Useful Tips

What is an Offset Account?

Every lender has their own terms and conditions, and this is intended only as a general guide to understanding this topic. Contact me to discuss your individual circumstances.

Definition
An offset account is simply a bank transaction or savings account that’s attached to your home or investment loan.
It operates like a regular transaction account, and your loan interest is calculated on your daily loan balance less any balance in your offset account. Your money remains in the offset account and can be easily accessed when needed.

Benefits
Your income starts saving you loan interest the minute it lands in your offset account.
You save interest at home loan rates rather than earning interest at savings account rates.
You don’t pay income tax on the interest that you save.
If you have a 100% offset you save interest on every dollar in the offset account.
While your income and savings work to reduce your loan, your money is still easily accessible should you require cash quickly.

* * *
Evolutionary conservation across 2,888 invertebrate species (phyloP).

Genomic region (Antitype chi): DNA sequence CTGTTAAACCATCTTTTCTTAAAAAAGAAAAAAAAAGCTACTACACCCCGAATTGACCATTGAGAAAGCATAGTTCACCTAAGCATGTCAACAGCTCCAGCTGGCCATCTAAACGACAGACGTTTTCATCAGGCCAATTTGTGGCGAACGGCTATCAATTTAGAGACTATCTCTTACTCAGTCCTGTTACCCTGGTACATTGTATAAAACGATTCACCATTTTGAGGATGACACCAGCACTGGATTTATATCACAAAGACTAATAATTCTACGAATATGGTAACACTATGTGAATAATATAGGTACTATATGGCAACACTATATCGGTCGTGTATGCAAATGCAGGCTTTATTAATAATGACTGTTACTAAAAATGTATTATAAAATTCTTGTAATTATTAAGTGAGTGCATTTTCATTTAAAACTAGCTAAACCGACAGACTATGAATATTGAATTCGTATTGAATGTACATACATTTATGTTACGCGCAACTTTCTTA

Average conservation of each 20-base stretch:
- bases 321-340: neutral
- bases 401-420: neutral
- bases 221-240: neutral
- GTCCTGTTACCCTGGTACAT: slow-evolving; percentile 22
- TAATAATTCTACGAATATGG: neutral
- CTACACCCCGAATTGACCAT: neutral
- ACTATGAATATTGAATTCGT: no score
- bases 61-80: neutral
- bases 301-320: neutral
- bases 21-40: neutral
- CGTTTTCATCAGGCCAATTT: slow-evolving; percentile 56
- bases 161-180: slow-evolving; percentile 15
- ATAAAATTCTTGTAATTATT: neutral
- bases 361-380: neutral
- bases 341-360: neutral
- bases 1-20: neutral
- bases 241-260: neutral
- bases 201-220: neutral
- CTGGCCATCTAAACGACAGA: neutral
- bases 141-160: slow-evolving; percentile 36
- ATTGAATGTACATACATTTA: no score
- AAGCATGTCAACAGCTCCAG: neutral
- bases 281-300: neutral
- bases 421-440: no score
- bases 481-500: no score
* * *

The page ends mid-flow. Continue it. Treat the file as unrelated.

With less interest being charged on your loan, each loan repayment you make will pay off more principal, which means paying less interest, which means paying more principle – paying off your loan much quicker!
If you have a home, but it will become an investment property in future, an offset account may enable you to maintain a maximum balance for your future
tax-deductible debt. Speak to your accountant for advice specific to your situation.

Disadvantages
All offset accounts incur ongoing bank fees.
There may be a minimum balance to be retained in order for the offset effect to be calculated (e.g. not 100% offset).
A cheap simple variable rate loan that lets you make additional repayments may be all you need.
You may incur charges if you decide to refinance your current home loan to include an offset account.

Things to consider
Offset accounts are particularly effective for borrowers with higher disposable incomes since the larger amount of excess funds placed into a mortgage have a greater impact on reducing the loan’s principal.
If your only mortgage is an investment loan and you have excess savings or cash, an offset account and interest only loan could be a tax effective structure.